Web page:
The US, meantime, for the first time in half a century, has so much oil that it’s exporting it. The US has become Canada’s oil industry competitor.
Canada is a signatory to the Paris Accord on climate change. Consequently, the federal and Alberta governments introduced carbon taxes and Alberta placed a greenhouse gas emissions cap on the oil sands.
Alberta’s largest oil sands companies, understanding that being proactive with respect to corporate environmental strategy pays off, endorsed these policies. They welcomed them as being consistent with their own efforts to increase energy efficiency and reduce emissions and costs, despite their heavy oils being higher in emissions than lighter oils.
My organizational studies on industrial process innovation in Canada’s oil industry show that, due to restrictions on emissions and cost pressures, the industry is leading in technology development. These new technologies reduce emissions by increasing energy efficiency.
Another stream of research I am involved in examines quantitatively – using data from the Alberta Energy Regulator, Statistics Canada and corporate financial and sustainability reports – what the results are of this process innovation in terms of a metric called energy return on investment (EROI).
Our studies show that EROI, or energy efficiency, from Alberta oil sands is improving and approaching the average of all global oils. Improved energy efficiency equals lower emissions. Among much sought-after heavy oils, which fetch high prices in Asia, Alberta’s heavy oil has, arguably, the lowest carbon footprint, making it attractive.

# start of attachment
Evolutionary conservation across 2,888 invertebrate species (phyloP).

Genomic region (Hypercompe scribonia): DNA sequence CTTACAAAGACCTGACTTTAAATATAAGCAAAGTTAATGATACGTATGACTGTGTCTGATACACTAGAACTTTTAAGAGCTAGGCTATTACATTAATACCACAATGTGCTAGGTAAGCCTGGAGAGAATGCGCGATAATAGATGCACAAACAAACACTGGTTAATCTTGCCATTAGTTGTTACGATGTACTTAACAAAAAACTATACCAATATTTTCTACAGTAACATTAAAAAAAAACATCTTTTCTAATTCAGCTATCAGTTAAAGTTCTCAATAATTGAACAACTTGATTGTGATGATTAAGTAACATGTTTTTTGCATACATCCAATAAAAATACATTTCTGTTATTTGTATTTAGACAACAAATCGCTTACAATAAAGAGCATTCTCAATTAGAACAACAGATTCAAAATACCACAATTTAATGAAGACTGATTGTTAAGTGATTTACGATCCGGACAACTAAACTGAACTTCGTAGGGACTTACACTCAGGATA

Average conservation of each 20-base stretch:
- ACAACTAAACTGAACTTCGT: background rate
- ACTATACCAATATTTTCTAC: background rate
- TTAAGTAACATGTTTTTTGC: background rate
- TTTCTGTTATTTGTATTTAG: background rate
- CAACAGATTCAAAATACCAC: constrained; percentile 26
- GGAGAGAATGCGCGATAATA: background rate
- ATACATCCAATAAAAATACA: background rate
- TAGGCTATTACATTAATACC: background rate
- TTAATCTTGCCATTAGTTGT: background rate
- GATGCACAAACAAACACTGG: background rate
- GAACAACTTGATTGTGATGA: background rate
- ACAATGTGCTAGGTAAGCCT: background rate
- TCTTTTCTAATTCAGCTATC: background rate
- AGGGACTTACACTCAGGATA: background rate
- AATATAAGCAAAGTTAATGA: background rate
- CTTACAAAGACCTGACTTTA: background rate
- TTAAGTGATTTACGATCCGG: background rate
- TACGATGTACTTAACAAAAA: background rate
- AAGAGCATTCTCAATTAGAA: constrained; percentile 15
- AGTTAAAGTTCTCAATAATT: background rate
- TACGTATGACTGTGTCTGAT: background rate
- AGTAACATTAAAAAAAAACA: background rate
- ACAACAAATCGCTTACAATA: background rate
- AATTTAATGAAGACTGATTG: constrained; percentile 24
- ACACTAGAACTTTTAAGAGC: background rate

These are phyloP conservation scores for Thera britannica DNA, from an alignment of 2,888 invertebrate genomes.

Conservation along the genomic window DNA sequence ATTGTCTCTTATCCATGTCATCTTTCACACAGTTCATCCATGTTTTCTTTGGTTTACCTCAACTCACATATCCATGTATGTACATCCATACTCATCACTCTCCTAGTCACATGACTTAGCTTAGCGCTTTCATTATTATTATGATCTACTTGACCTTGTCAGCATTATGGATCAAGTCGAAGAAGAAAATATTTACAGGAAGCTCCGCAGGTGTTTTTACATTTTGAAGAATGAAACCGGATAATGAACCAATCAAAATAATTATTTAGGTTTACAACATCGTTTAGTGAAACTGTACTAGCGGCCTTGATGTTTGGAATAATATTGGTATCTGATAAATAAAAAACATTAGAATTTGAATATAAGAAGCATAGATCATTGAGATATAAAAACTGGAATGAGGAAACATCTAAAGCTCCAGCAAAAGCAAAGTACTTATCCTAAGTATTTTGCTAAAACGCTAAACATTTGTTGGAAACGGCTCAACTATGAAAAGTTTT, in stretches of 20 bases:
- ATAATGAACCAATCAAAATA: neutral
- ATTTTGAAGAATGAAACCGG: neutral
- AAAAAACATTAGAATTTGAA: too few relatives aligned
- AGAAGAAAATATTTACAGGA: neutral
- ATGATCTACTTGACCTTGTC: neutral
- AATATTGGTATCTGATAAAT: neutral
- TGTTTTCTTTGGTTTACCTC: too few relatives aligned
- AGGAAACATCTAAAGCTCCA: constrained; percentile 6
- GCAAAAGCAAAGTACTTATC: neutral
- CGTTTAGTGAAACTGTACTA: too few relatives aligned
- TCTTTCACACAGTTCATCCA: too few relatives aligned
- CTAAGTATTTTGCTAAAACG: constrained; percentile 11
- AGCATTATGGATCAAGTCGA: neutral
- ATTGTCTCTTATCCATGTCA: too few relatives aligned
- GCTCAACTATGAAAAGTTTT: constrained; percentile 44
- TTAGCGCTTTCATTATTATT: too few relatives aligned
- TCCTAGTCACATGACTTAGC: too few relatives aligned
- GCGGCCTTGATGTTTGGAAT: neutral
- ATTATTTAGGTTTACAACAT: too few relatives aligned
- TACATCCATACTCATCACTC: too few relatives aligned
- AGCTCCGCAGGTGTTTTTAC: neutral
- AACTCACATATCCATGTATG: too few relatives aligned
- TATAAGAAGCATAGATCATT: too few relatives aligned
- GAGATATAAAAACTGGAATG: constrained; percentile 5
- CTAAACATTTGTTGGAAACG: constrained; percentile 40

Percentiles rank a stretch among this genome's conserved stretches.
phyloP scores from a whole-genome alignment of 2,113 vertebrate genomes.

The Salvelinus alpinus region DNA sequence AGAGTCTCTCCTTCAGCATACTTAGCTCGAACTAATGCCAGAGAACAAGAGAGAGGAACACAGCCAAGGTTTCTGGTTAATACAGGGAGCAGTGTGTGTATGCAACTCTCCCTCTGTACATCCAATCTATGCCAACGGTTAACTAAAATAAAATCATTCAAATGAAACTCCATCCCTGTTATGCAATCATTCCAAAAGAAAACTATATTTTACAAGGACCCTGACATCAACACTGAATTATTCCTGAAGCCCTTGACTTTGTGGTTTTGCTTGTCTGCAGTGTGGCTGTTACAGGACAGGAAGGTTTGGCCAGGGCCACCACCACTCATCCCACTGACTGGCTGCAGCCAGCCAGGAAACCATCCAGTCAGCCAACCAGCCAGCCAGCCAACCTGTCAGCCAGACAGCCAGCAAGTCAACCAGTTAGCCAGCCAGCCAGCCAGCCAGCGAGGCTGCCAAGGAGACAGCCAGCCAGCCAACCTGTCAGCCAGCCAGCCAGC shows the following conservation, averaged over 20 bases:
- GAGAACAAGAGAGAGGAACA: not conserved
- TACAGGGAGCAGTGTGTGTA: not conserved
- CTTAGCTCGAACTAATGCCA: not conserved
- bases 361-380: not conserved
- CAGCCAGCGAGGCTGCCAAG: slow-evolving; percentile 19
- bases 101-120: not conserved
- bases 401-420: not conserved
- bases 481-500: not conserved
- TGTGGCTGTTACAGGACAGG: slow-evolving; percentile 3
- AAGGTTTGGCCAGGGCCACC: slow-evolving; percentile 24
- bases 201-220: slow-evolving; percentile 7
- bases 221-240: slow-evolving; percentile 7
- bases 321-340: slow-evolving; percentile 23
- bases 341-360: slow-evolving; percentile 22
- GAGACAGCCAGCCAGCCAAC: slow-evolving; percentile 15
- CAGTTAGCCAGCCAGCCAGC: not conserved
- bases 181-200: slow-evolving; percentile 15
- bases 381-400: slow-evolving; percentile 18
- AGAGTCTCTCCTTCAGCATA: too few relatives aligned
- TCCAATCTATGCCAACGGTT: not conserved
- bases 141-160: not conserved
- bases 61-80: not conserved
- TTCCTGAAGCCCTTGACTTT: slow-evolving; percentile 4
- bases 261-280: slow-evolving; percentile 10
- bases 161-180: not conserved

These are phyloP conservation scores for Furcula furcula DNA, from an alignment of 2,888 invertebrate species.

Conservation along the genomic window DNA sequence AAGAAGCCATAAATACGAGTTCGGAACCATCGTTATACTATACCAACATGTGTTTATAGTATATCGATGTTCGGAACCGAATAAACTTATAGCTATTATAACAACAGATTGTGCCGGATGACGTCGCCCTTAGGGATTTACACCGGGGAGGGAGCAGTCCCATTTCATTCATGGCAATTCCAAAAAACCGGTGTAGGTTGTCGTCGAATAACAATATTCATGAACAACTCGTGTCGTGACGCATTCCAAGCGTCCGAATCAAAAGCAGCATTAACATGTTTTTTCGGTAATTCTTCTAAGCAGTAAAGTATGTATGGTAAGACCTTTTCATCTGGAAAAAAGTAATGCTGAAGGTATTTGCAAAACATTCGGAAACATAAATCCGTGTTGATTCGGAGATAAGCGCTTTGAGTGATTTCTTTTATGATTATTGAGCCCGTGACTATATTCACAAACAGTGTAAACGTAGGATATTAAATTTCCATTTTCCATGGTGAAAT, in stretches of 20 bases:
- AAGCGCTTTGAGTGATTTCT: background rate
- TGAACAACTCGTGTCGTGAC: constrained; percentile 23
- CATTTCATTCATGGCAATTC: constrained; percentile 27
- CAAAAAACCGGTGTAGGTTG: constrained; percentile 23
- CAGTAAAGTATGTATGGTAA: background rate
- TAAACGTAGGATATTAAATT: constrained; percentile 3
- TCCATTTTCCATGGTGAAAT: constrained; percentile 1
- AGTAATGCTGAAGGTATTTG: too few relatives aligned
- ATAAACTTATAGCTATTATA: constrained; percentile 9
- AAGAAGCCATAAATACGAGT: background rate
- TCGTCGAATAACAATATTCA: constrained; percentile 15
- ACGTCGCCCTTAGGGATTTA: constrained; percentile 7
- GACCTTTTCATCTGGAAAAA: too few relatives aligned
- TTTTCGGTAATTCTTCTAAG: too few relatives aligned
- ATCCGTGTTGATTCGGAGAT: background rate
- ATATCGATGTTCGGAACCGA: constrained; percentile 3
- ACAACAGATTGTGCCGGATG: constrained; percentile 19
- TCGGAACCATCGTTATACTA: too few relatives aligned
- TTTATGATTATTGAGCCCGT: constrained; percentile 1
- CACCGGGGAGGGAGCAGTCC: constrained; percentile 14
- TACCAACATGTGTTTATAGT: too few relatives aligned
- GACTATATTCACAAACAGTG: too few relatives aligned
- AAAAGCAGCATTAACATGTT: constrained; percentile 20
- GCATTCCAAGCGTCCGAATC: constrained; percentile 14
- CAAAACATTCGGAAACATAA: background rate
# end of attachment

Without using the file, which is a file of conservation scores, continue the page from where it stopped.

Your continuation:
Yet another recent study, published in Science, found that while waste gas flaring from conventional oil production worldwide had increased since 2010, it has not in Canada. The paper concluded that if Canada’s minimal flaring practices were adopted worldwide, greenhouse gas emissions per barrel would fall by 23%.
Alberta exports knowledge
Besides oil, Alberta has long exported technology and know-how to other oil-producing countries.
I am carrying out my EROI studies collaboratively with colleagues at the China University of Petroleum-Beijing, and funding comes jointly from my Suncor-sponsored research chair in strategy and sustainability and from the Natural Science Foundation of China.
According to Chinese diplomats in Canada with whom I have spoken, China is keen to reduce its carbon footprint and to meet their Paris commitments by switching electricity generation from coal to natural gas from Canada, and, for industrial refining purposes, by using the lowest carbon heavy oils globally available. They’re also from Canada.
Given this innovative spirit and its emissions-reducing results, is this a time for Alberta to turn its back on carbon policy and tarnish its reputation in a world transitioning to lower carbon?
I say categorically no.
The US may be able to isolate itself from global carbon policy because it has a large domestic market. Alberta and Canada are dependent on global energy markets and we cannot isolate ourselves from global carbon policy. Industry understands that. As they head to the polls soon, Albertans must understand it too.
Carbon policy should not be polarized as a left-right partisan issue, but should be embraced across the board.
Harrie Vredenburg is professor and Suncor chair in strategy and sustainability at the Haskayne School of Business; and research fellow, School of Public Policy and the University of Calgary. This article was originally published on The Conversation, an independent and nonprofit source of news, analysis and commentary from academic experts.